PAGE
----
Is It Really That Simple?

Some chart fun below, from which you can draw your own conclusions.

It’s our view that the paradigm shift currently taking place  –  from a post-GFC environment in which synchronised global central bank stimulus created abundant liquidity and low rates, to a more normalised rate environment that isn’t distorted by central bank asset purchases (quantitative easing – QE) – has far reaching implications for assets prices across all markets (refer to – ‘The Music May Still Be Playing But The Bar Tab Is Running Out’).

In December we wrote – “Much like the effects of alcohol, extreme central bank intervention has arguably clouded judgement on risk and asset pricing – near zero interest rates can make any asset look attractive – but 2018 may well be the year that more sober valuation re-asserts itself.”

The official start date for the FED’s quantitative tightening (QT) plan – it’s plan to reverse years of QE by gradually shrinking its balance sheet – was 1st October 2017 but it was only from February 2018 that balance sheet reduction really accelerated, which happens to coincide nicely with the recent peak in the US equity market.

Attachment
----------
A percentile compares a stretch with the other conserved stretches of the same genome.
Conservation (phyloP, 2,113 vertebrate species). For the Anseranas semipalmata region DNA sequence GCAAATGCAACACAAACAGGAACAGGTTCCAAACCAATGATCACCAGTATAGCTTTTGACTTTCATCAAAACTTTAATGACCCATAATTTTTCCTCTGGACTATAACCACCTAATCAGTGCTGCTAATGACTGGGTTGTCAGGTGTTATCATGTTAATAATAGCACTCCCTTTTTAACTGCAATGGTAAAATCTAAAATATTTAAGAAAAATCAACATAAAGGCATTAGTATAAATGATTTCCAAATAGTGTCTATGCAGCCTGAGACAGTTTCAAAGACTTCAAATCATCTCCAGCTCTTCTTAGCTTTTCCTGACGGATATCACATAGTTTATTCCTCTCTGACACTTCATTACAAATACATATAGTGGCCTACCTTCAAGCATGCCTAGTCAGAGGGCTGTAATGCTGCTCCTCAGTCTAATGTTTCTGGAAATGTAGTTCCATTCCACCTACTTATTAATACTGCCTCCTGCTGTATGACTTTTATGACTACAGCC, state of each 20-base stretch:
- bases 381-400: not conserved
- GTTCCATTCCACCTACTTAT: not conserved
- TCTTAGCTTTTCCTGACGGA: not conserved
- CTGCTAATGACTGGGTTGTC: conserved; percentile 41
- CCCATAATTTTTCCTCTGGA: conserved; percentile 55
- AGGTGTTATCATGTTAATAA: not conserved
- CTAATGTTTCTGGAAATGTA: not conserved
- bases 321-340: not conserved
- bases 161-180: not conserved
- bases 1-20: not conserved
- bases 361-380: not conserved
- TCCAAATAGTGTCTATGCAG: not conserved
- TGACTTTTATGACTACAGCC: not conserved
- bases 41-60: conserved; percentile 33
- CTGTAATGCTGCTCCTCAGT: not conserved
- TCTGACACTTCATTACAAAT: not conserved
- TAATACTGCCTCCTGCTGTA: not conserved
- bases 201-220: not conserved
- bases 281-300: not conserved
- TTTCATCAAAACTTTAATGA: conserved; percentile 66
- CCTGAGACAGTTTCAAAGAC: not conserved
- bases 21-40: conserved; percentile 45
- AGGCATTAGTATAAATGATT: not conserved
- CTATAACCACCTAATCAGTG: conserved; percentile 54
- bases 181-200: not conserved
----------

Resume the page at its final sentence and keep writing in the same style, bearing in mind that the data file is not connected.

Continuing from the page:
So is it really that simple – years of QE pushed up asset prices and now QT will bring them back down?

Back in September, we noted the following in relation to QT;

“The base case may be the benign view that QT won’t disrupt markets as it will proceed very slowly, but with bond yields near historic lows and growth asset valuations at or near record highs, investors are not getting well compensated with risk premium to bet on that benign base case.

While, with US Treasury implied volatility bouncing off historic lows, option markets may be starting to price in some of the uncertainty associated with QT, but volatility remains extraordinarily low by historic standards. This means interest rate options are still extremely cheap to hedge/bet against that benign base case.” (refer to – ‘The FED Goes From QE to QT’ for details).

Here’s what’s happened to interest rate volatility since then, as measured by the MOVE index, which tracks average volatility implied by US interest rate options.

Interest rate volatility strategies remain a very attractive way to protect fixed income portfolios from periods of market stress.

Ardea Investment Management